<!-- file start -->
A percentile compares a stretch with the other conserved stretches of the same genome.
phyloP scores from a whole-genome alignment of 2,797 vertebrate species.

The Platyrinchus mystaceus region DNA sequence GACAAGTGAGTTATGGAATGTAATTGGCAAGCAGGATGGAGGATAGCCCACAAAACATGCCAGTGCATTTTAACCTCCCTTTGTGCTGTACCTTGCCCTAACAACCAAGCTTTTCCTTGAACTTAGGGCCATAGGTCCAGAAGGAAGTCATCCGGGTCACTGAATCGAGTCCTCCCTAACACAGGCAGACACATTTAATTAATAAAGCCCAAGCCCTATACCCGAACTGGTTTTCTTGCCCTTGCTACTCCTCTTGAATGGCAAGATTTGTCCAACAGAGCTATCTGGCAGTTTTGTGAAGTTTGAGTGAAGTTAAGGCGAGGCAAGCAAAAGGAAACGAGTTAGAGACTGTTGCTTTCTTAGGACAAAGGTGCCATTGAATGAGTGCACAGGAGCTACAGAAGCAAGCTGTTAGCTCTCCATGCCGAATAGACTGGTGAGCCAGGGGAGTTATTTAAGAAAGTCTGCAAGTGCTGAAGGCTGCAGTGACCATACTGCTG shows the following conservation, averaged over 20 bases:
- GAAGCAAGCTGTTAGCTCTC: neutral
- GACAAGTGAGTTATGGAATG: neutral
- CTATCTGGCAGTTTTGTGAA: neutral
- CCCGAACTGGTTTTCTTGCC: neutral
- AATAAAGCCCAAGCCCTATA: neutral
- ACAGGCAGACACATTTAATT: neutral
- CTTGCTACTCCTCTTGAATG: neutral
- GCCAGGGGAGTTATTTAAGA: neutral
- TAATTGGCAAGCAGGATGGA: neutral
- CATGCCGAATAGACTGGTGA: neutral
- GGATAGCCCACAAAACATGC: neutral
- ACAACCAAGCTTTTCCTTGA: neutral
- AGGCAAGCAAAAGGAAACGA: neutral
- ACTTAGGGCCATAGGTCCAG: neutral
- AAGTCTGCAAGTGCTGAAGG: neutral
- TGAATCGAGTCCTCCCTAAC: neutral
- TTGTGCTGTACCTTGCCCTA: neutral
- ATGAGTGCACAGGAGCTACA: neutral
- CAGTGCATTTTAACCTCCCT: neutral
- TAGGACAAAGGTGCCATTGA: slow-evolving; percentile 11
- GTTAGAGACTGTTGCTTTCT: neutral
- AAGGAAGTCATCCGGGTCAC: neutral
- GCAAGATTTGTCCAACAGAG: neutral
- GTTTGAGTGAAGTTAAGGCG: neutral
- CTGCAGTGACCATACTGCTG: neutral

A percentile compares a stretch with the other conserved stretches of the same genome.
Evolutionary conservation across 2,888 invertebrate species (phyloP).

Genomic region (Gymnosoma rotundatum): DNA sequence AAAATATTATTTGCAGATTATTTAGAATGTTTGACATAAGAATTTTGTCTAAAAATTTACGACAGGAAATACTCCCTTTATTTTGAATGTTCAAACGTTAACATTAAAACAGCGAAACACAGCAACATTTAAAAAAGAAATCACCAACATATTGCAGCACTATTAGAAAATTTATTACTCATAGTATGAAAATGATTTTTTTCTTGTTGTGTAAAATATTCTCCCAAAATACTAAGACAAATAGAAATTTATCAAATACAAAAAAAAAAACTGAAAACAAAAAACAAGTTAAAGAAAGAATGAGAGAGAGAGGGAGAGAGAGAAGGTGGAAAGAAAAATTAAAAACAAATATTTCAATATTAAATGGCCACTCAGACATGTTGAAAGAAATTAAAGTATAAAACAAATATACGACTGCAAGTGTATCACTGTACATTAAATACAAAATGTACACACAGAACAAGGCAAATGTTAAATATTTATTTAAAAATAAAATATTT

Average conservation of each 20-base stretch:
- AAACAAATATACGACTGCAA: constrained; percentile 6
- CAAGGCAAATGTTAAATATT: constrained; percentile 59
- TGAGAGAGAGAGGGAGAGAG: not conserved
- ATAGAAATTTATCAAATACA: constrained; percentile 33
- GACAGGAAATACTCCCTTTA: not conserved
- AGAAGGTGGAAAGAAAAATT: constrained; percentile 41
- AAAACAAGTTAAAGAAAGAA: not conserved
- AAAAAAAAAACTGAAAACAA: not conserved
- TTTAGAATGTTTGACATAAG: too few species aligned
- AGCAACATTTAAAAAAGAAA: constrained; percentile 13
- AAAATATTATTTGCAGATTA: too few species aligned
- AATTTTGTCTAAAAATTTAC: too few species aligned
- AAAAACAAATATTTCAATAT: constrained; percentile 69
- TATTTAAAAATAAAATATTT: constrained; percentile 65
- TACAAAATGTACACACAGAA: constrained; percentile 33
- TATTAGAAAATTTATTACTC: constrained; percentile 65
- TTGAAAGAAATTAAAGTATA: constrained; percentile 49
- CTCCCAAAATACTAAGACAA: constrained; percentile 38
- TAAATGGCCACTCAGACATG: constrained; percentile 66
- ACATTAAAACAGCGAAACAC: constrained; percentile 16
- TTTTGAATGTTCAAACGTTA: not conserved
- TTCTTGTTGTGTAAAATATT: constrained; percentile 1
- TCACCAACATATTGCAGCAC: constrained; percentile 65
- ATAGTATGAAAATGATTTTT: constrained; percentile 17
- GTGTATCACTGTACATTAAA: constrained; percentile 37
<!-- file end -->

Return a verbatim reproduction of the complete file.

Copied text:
A percentile compares a stretch with the other conserved stretches of the same genome.
phyloP scores from a whole-genome alignment of 2,797 vertebrate species.

The Platyrinchus mystaceus region DNA sequence GACAAGTGAGTTATGGAATGTAATTGGCAAGCAGGATGGAGGATAGCCCACAAAACATGCCAGTGCATTTTAACCTCCCTTTGTGCTGTACCTTGCCCTAACAACCAAGCTTTTCCTTGAACTTAGGGCCATAGGTCCAGAAGGAAGTCATCCGGGTCACTGAATCGAGTCCTCCCTAACACAGGCAGACACATTTAATTAATAAAGCCCAAGCCCTATACCCGAACTGGTTTTCTTGCCCTTGCTACTCCTCTTGAATGGCAAGATTTGTCCAACAGAGCTATCTGGCAGTTTTGTGAAGTTTGAGTGAAGTTAAGGCGAGGCAAGCAAAAGGAAACGAGTTAGAGACTGTTGCTTTCTTAGGACAAAGGTGCCATTGAATGAGTGCACAGGAGCTACAGAAGCAAGCTGTTAGCTCTCCATGCCGAATAGACTGGTGAGCCAGGGGAGTTATTTAAGAAAGTCTGCAAGTGCTGAAGGCTGCAGTGACCATACTGCTG shows the following conservation, averaged over 20 bases:
- GAAGCAAGCTGTTAGCTCTC: neutral
- GACAAGTGAGTTATGGAATG: neutral
- CTATCTGGCAGTTTTGTGAA: neutral
- CCCGAACTGGTTTTCTTGCC: neutral
- AATAAAGCCCAAGCCCTATA: neutral
- ACAGGCAGACACATTTAATT: neutral
- CTTGCTACTCCTCTTGAATG: neutral
- GCCAGGGGAGTTATTTAAGA: neutral
- TAATTGGCAAGCAGGATGGA: neutral
- CATGCCGAATAGACTGGTGA: neutral
- GGATAGCCCACAAAACATGC: neutral
- ACAACCAAGCTTTTCCTTGA: neutral
- AGGCAAGCAAAAGGAAACGA: neutral
- ACTTAGGGCCATAGGTCCAG: neutral
- AAGTCTGCAAGTGCTGAAGG: neutral
- TGAATCGAGTCCTCCCTAAC: neutral
- TTGTGCTGTACCTTGCCCTA: neutral
- ATGAGTGCACAGGAGCTACA: neutral
- CAGTGCATTTTAACCTCCCT: neutral
- TAGGACAAAGGTGCCATTGA: slow-evolving; percentile 11
- GTTAGAGACTGTTGCTTTCT: neutral
- AAGGAAGTCATCCGGGTCAC: neutral
- GCAAGATTTGTCCAACAGAG: neutral
- GTTTGAGTGAAGTTAAGGCG: neutral
- CTGCAGTGACCATACTGCTG: neutral

A percentile compares a stretch with the other conserved stretches of the same genome.
Evolutionary conservation across 2,888 invertebrate species (phyloP).

Genomic region (Gymnosoma rotundatum): DNA sequence AAAATATTATTTGCAGATTATTTAGAATGTTTGACATAAGAATTTTGTCTAAAAATTTACGACAGGAAATACTCCCTTTATTTTGAATGTTCAAACGTTAACATTAAAACAGCGAAACACAGCAACATTTAAAAAAGAAATCACCAACATATTGCAGCACTATTAGAAAATTTATTACTCATAGTATGAAAATGATTTTTTTCTTGTTGTGTAAAATATTCTCCCAAAATACTAAGACAAATAGAAATTTATCAAATACAAAAAAAAAAACTGAAAACAAAAAACAAGTTAAAGAAAGAATGAGAGAGAGAGGGAGAGAGAGAAGGTGGAAAGAAAAATTAAAAACAAATATTTCAATATTAAATGGCCACTCAGACATGTTGAAAGAAATTAAAGTATAAAACAAATATACGACTGCAAGTGTATCACTGTACATTAAATACAAAATGTACACACAGAACAAGGCAAATGTTAAATATTTATTTAAAAATAAAATATTT

Average conservation of each 20-base stretch:
- AAACAAATATACGACTGCAA: constrained; percentile 6
- CAAGGCAAATGTTAAATATT: constrained; percentile 59
- TGAGAGAGAGAGGGAGAGAG: not conserved
- ATAGAAATTTATCAAATACA: constrained; percentile 33
- GACAGGAAATACTCCCTTTA: not conserved
- AGAAGGTGGAAAGAAAAATT: constrained; percentile 41
- AAAACAAGTTAAAGAAAGAA: not conserved
- AAAAAAAAAACTGAAAACAA: not conserved
- TTTAGAATGTTTGACATAAG: too few species aligned
- AGCAACATTTAAAAAAGAAA: constrained; percentile 13
- AAAATATTATTTGCAGATTA: too few species aligned
- AATTTTGTCTAAAAATTTAC: too few species aligned
- AAAAACAAATATTTCAATAT: constrained; percentile 69
- TATTTAAAAATAAAATATTT: constrained; percentile 65
- TACAAAATGTACACACAGAA: constrained; percentile 33
- TATTAGAAAATTTATTACTC: constrained; percentile 65
- TTGAAAGAAATTAAAGTATA: constrained; percentile 49
- CTCCCAAAATACTAAGACAA: constrained; percentile 38
- TAAATGGCCACTCAGACATG: constrained; percentile 66
- ACATTAAAACAGCGAAACAC: constrained; percentile 16
- TTTTGAATGTTCAAACGTTA: not conserved
- TTCTTGTTGTGTAAAATATT: constrained; percentile 1
- TCACCAACATATTGCAGCAC: constrained; percentile 65
- ATAGTATGAAAATGATTTTT: constrained; percentile 17
- GTGTATCACTGTACATTAAA: constrained; percentile 37